Watching Ted handle that Primal Meat was pure artistry. Using a sharp knife that reminded me of an Arabian sword with the curved tip sliding it this way and that way like a surgeon. Trimming the white fat with a practiced hand.
We talked about where his passion for customer “It’s important because you just don’t get that kind of service anymore. I spend so much time here that my friends are my customer service comes from.
“I learned to remember everyone’s name from Pike Place market, Crystal Meats, established in 1947.”
It was at Crystal Meats in 1988 that Ted found his calling. Instead of heading off to Bellevue College to be an accountant, Ted stayed put working 80 hour weeks at Crystal Meats.
“I learned the value of customer service from a very personable meat market and fell in love with the energy of the place and the customers.”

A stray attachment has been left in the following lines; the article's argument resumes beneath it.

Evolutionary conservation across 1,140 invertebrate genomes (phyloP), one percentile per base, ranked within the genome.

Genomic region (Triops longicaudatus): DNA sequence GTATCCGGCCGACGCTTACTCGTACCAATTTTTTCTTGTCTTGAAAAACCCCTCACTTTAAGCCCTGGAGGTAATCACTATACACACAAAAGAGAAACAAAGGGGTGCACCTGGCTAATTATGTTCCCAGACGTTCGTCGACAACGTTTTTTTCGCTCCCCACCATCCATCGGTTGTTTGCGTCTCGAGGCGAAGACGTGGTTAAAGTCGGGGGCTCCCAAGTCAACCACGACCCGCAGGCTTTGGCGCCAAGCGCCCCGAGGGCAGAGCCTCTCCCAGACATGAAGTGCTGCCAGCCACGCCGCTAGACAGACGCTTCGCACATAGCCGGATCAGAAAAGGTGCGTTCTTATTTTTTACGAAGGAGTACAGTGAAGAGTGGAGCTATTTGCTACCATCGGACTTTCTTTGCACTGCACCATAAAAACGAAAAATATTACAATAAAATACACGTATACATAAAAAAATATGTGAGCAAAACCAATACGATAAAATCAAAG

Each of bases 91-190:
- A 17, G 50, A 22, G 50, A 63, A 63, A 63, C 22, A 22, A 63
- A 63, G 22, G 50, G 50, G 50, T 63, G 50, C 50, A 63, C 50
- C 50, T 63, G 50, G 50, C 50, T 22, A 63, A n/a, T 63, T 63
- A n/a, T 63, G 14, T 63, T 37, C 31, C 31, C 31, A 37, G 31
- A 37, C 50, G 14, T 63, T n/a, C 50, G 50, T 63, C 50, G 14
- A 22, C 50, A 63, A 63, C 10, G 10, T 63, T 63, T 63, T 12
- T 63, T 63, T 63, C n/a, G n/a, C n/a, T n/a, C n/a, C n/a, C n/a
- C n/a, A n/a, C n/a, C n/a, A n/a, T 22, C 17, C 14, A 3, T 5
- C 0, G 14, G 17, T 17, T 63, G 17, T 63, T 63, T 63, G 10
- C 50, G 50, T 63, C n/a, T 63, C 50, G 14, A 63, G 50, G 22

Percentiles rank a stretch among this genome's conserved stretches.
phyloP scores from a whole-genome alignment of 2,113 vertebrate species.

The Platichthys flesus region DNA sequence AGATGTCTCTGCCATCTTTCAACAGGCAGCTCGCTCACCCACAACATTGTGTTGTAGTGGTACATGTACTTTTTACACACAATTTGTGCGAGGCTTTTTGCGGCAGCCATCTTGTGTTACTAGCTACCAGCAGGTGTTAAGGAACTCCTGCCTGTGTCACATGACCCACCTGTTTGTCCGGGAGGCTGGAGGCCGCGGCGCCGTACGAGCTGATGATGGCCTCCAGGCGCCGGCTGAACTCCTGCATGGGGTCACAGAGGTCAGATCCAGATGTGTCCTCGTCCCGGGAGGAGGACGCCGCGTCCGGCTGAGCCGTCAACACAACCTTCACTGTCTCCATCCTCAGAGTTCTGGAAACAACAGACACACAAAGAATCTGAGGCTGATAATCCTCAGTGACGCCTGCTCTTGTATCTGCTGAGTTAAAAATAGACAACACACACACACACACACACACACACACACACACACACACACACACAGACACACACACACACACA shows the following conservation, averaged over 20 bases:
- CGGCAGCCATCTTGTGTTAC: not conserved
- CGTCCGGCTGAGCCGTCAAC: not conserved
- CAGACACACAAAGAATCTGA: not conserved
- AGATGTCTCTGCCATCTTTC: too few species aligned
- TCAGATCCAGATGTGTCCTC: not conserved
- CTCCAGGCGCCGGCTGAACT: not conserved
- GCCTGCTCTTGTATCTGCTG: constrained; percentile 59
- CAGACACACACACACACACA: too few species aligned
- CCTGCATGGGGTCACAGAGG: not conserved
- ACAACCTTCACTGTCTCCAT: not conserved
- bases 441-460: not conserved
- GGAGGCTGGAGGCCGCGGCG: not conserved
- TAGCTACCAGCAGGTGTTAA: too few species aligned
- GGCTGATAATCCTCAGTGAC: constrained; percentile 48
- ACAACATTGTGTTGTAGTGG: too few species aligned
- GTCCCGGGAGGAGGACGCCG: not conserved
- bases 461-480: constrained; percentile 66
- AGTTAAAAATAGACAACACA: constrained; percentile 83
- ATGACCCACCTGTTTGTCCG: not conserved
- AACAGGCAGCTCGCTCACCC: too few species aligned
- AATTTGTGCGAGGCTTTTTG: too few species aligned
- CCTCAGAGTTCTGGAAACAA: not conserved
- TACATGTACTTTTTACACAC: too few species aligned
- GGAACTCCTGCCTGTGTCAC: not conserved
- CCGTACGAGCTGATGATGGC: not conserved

Crystal Meats went out of business in 2012 and so prompted Ted and his business partner Shawn to open Shawn & Ted’s Meat Market in Renton.
“My absolute favorite thing is to have a customer walk in and say that I was right about the beef choice. On a holiday I take pride in knowing that I’m a part of people’s conversation by just doing my job the way it should be done.”
Which is why Ted always tries to ask his customers what they plan on cooking with the meat they purchase.
“Three out of 10 people are buying the wrong meat for what they are trying to accomplish. Technically, our stew meat is the most tender when cooked correctly. But people buy a piece of meat, take it home, cook it incorrectly and they never come back because they think the meats not good.”
Which is why Ted likes to provide an atmosphere where people feel comfortable to ask questions and who also appreciate the quality service and product that they provide.
Customer service is a lost art. These days there’s not a lot of talking and communication.
There was also a pile of slivered New York steak trim and fat strips piled up and then wrapped up with care almost like a meat present.
I asked Ted what advice he would give to grillers this summer.
“Don’t give up! After 28 years I still learn something new every day. Just cook, don’t get caught up in it and don’t be afraid to mess up or ask questions, that’s what I’m here for!”